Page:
21. Current strategies (continued) Fairs (continued) • Contact with U.S. Consular officials • Contact with Fulbright and other overseas educational advising offices • 4 – 6 high school visits in each city • Visit two-year institutions as potential feeder schools • Meet selected agents.

  22. Current strategies (continued) Overseas Educational Advisors • Excellent resources for students who want to study in the U.S. • Display IUPUI materials for student use • Facilitate visa applications in some countries • Thru Destination:Indiana we have hosted 16 OSEAS at IUPUI • Other OSEAS visit, 3 – 5 each year

  23. Current strategies (continued) ELS-IUPUI: A mutually beneficial partnership • A mutually beneficial relationship • Share prospective student information • Professional development for ELS agents • Smooth transition from home country, through ELS and to IUPUI • Co-chaired recruitment workshop at NAFSA Region VI Conference • Participate in ELS Asian Fair next month • More than 70 students transferred from ELS to IUPUI in 2003-2004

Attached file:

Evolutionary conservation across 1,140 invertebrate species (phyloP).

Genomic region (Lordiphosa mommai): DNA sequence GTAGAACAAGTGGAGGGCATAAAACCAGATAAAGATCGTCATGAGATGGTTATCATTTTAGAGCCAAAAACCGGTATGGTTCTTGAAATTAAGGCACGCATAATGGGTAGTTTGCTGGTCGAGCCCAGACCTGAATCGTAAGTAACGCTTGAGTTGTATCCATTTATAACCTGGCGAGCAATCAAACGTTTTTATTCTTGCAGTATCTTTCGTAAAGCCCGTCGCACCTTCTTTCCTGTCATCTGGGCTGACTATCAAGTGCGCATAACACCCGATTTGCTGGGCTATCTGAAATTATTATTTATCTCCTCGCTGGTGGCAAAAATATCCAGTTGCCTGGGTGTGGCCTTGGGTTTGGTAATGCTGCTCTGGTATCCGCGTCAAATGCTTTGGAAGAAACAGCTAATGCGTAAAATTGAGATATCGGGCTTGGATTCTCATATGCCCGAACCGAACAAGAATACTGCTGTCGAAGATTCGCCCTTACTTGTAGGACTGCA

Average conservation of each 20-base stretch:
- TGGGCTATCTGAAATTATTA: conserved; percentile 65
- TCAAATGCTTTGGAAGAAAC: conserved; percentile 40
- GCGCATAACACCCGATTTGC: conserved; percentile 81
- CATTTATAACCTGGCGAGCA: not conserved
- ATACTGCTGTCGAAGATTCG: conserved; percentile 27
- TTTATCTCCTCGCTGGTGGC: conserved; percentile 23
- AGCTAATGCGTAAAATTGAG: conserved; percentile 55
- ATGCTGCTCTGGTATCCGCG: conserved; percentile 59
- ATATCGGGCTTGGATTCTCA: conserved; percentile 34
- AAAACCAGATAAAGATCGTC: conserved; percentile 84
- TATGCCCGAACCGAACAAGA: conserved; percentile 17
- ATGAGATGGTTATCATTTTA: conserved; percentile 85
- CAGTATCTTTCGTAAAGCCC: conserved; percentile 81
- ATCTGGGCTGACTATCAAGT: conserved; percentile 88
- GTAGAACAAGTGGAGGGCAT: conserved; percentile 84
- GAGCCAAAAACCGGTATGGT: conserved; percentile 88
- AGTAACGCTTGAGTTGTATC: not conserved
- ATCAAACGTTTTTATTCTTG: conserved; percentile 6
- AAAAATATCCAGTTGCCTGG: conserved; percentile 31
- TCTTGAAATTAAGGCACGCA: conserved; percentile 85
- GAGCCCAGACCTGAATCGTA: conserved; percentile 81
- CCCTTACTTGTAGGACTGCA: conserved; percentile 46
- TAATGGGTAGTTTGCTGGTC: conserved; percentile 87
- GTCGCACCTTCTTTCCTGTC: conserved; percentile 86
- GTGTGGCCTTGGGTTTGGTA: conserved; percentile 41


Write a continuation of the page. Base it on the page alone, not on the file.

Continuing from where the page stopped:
24. Current strategies (continued) Incentives and scholarships • Admission based scholarships made available to eligible international students beginning Fall 2002 • Incentive scholarships approved this year • $1,000/year for first year beginners • $2,000 one time for transfer • $200 SEVIS & visa application fee voucher for all international students beginning Fall 2005

  25. Current strategies (continued) On-campus retention strategies • International House: new location, negotiated rent discounts • Weekly culture hours • Undergraduate arrivals program • Week-long orientation for new students • Peer mentoring program • Three forms of ESL available